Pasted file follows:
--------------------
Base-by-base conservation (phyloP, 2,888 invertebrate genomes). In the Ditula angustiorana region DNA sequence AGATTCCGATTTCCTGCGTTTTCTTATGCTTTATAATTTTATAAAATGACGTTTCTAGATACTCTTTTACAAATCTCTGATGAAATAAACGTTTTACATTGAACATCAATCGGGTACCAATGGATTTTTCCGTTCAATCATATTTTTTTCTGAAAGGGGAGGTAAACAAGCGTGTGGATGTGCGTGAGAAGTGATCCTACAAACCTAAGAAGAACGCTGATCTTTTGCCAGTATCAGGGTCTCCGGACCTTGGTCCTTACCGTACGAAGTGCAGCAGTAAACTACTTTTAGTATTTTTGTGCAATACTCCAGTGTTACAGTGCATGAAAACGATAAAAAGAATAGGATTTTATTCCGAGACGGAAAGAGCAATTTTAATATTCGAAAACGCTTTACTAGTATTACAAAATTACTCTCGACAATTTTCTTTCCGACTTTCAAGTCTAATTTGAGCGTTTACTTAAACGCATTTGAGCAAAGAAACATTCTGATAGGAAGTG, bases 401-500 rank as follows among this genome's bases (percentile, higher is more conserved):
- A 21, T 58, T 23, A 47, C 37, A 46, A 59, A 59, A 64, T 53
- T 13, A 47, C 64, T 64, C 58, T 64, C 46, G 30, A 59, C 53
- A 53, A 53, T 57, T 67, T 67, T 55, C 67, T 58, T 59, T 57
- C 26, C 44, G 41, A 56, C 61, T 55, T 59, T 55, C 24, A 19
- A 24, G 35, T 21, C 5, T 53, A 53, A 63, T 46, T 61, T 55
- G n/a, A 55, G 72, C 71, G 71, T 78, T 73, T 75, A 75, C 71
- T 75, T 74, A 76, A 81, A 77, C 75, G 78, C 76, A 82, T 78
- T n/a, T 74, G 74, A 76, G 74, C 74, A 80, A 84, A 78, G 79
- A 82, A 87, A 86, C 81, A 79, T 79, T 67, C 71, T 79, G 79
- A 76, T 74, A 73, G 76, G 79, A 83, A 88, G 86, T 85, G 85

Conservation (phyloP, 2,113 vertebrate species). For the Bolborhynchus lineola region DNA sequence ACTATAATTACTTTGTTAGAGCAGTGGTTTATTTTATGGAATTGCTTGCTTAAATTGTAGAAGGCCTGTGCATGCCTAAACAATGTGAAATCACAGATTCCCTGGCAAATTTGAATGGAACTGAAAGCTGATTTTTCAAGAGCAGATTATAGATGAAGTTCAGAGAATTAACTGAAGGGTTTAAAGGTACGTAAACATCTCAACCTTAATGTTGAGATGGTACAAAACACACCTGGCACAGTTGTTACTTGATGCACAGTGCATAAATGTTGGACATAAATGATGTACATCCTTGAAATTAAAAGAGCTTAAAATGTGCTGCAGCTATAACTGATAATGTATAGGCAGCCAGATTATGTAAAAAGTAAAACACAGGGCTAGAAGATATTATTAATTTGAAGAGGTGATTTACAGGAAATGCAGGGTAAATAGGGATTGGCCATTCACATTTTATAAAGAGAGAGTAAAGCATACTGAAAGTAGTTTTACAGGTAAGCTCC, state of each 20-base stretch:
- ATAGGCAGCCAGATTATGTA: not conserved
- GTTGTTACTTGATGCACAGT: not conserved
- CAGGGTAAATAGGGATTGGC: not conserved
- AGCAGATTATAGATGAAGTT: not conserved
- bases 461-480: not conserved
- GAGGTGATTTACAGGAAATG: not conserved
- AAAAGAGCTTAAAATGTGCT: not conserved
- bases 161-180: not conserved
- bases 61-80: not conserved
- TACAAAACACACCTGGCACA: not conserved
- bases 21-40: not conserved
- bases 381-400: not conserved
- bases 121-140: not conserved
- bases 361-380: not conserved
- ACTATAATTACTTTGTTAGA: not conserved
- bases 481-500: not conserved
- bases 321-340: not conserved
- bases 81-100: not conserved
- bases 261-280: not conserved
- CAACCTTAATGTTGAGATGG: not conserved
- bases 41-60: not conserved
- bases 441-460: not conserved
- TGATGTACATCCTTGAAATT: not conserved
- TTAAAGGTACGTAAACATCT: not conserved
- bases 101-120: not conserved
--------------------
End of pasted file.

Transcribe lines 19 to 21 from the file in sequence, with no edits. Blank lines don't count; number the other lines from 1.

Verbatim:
- AAAAGAGCTTAAAATGTGCT: not conserved
- bases 161-180: not conserved
- bases 61-80: not conserved